Even in the early days of silent film, moviemakers used camera tricks. They could speed up or slow down the action. And by taping over part of the lens for double-exposures, they could put one performer in two places on screen, or make her disappear altogether. Today, filmmakers have more sophisticated tools, digitized special effects that allow them to put almost anything on screen, which has our film critic Bob Mondello thinking about how movie style affects movie substance.

BOB MONDELLO, BYLINE: OK. Here's a storyline: A celebrated millionaire known for public extravagance lives right on the water in a fabulous mansion. He's smooth but reckless, drives like a maniac, has a powerful enemy and, despite a rep as a playboy, has just one girlfriend, who barely registers on screen. What do you think? Does his story require lavish digital effects, swooping cameras, a rap soundtrack and 3-D? If I tell you his name is Tony Stark, otherwise known as Iron Man, probably yes, right? What if his name is Jay Gatsby?


TOBEY MAGUIRE: (as Nick Carraway) Gatsby. He had an extraordinary sense of hope, but I had the uneasy feeling he was guarding a secret.

MONDELLO: F. Scott Fitzgerald's wistful novel about love and longing on Long Island really unleashes the roar in the roaring '20s in Baz Luhrmann's new film version. It has songs by Beyonce and Jay-Z, was filmed in 3-D, which renders its party confetti spectacular, and features soaring shots of a digitized New York, digitized mansions and even digitized mountains of coal-furnace refuse in a dump Fitzgerald called the Valley of Ashes.

Everything about the film is overstuffed, over-decorated and constantly in motion, including passages of the text that materialize on screen. It's the great American novel as fever dream. And if emotions and character get lost in all the disco-ball glitz, well, how could they not?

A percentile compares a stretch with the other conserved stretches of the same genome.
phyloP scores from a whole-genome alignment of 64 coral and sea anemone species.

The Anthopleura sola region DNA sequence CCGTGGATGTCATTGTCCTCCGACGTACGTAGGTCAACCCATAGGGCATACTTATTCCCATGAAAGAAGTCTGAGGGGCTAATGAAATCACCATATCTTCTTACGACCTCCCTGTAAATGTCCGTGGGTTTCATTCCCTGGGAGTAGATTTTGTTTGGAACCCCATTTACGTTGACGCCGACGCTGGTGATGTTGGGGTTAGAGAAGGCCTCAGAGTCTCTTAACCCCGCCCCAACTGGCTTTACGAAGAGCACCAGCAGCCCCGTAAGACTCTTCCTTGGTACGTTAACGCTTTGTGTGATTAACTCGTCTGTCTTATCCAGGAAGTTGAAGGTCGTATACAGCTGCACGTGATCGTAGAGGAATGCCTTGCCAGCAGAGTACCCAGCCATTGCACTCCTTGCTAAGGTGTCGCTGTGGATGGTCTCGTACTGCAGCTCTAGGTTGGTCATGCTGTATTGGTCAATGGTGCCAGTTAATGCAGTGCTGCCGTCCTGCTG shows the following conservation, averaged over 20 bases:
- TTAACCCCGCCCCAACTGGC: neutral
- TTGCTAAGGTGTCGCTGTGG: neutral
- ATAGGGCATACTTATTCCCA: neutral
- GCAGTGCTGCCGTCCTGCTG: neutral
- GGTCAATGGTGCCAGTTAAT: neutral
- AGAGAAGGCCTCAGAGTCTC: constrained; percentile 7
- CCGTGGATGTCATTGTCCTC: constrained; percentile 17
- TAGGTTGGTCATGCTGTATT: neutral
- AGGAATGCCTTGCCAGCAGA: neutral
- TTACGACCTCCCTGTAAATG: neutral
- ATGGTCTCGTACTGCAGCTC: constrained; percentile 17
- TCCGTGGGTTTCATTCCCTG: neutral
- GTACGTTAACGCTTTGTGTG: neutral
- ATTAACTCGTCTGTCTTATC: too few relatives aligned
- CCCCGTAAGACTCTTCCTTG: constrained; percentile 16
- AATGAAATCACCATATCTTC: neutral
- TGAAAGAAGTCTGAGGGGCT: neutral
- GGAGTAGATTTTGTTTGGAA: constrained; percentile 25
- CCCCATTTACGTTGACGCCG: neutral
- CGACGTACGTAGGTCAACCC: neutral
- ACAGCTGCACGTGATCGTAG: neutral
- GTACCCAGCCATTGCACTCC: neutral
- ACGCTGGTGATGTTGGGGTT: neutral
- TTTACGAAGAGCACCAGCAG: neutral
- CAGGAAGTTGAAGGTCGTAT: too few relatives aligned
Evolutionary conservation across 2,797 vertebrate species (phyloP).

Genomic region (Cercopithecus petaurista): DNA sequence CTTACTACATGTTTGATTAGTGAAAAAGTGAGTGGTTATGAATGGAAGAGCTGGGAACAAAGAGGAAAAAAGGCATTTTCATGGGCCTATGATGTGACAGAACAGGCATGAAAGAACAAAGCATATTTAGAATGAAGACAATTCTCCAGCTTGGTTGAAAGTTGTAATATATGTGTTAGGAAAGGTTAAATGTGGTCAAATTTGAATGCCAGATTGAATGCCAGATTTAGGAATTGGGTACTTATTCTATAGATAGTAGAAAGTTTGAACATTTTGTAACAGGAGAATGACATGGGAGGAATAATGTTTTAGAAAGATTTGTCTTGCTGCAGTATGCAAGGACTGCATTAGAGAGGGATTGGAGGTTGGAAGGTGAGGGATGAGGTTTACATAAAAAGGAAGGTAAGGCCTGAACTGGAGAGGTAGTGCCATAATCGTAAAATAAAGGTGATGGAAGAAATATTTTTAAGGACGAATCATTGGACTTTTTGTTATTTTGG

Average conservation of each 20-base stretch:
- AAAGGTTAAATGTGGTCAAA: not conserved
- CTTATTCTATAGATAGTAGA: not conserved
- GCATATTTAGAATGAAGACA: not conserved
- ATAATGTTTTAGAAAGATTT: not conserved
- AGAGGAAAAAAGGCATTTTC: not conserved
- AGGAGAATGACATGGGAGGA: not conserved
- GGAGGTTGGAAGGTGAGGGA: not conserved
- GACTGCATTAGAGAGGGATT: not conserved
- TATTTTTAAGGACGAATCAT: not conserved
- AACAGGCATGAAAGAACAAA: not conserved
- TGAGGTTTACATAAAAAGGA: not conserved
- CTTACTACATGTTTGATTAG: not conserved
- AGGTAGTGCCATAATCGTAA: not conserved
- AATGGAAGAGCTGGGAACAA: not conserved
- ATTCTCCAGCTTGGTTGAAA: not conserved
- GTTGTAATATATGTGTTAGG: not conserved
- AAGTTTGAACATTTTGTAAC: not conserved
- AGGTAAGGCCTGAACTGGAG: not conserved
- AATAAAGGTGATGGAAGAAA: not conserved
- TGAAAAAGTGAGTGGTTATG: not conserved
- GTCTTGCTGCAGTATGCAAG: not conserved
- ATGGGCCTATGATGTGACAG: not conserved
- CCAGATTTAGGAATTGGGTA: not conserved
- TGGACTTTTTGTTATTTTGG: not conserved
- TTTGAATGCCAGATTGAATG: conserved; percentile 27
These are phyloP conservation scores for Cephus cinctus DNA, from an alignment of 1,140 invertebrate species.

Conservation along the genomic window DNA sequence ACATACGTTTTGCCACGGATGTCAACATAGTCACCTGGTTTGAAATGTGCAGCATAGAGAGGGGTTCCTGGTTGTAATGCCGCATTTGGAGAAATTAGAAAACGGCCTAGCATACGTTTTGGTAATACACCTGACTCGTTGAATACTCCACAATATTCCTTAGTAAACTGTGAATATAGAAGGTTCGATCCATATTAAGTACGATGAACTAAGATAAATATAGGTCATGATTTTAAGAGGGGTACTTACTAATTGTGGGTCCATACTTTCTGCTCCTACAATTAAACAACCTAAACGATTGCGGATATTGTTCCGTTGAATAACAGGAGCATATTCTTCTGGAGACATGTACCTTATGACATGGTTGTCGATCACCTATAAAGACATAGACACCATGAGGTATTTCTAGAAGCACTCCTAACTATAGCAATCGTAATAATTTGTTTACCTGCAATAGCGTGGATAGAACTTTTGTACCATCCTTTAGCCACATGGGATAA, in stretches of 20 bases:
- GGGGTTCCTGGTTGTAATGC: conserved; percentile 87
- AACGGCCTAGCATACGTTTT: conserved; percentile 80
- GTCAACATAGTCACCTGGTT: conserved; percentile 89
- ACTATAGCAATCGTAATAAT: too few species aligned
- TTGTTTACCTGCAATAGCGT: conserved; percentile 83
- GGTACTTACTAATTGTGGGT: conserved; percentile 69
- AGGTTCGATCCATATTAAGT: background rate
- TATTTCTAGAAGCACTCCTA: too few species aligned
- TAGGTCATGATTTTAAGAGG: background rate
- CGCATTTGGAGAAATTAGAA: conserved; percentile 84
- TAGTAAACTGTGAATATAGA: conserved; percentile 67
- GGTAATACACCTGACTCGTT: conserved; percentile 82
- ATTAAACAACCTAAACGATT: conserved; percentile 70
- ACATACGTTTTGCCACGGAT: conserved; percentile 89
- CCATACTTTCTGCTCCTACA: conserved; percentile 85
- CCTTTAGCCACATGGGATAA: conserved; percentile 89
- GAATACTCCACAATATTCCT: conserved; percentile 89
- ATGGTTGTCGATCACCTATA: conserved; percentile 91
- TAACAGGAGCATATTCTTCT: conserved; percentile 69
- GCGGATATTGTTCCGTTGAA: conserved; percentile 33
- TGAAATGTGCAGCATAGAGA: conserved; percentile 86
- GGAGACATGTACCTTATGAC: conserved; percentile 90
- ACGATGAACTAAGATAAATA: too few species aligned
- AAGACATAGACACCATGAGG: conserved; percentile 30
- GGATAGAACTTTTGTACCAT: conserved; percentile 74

CAREY MULLIGAN: (as Daisy Buchanan) Is all this made entirely from your own imagination?

MONDELLO: Now if we want movies to be surprising and not to look and sound like the cookie cutter duplicates we're always complaining blockbusters are, we have to allow directors lots of latitude. Luhrmann is hardly alone in bringing a distinctive personal style to material that doesn't seem a natural fit. Joe Wright recently turned the great Russian novel "Anna Karenina" into a peculiarly stage-bound extravaganza.


UNIDENTIFIED MAN: Dance with me.

MONDELLO: Literally on stage, often behind velvet curtains.


KEIRA KNIGHTLEY: (as Anna Karenina) I'm not used to being spoken to like that by a man I met once at a railway station.

UNIDENTIFIED MAN: I daresay that if I'm not to dance with you, then I'm getting out of this operetta and going home.

MONDELLO: Wright's driving idea was that Russian aristocrats were mimicking European royalty, essentially performing for their public. And by making that notion literal, he gave this frequently filmed story a deliriously distinctive feel. More recently, action director Michael Bay took his first shot at an intimate story after a slew of "Transformers" sequels, and what he did was distinctive too.


MARK WAHLBERG: (as Daniel Lugo) I watch a lot of movies, Paul. I know what I'm doing.

MONDELLO: Yeah, not so much. In "Pain and Gain," Bay took what might have been an amusing three-guys-and-a-scam plot and bludgeoned it into submission with every trick in the blockbuster playbook. Sometimes, though, a little well-placed gimmickry is exactly what's needed. At the outset of the upcoming documentary "We Steal Secrets: The Story of WikiLeaks," which sounds dry as dust, right, director Alex Gibney shows us not stolen documents, but what looks like the Milky Way, a starry firmament of tiny dots that swirl and coalesce, and then swirl away again.

It's a visual motif he uses throughout the film, a representation of the flow of information on the Internet. And though it's completely made-up, it's tremendously effective in suggesting how impossible to control that information is once it's out there on the Web. So, you won't hear me argue for reining in directors. Maybe Michael Bay a little, but not someone like Baz Luhrmann who, in "Gatsby," employs a lot of the same tricks he used successfully in "Moulin Rouge."

And as he told NPR's Scott Simon quite persuasively this past weekend, everything he did was a deliberate, thought-through choice, from the 3-D to the rap songs. For some people, it will doubtless work swimmingly.


MULLIGAN: (as Daisy Buchanan) It's perfect. From your perfect, irresistible imagination.

MONDELLO: And even though I'm less enthusiastic, I also know this won't be the last screen word on Fitzgerald's words. There've been five film Gatsbys already, the first of them silent and black and white. And with film techniques forever changing, maybe someday - maybe with holograms - someone will figure out how to make the great and supposedly unfilmable American novel into the great American film. I'm Bob Mondello.

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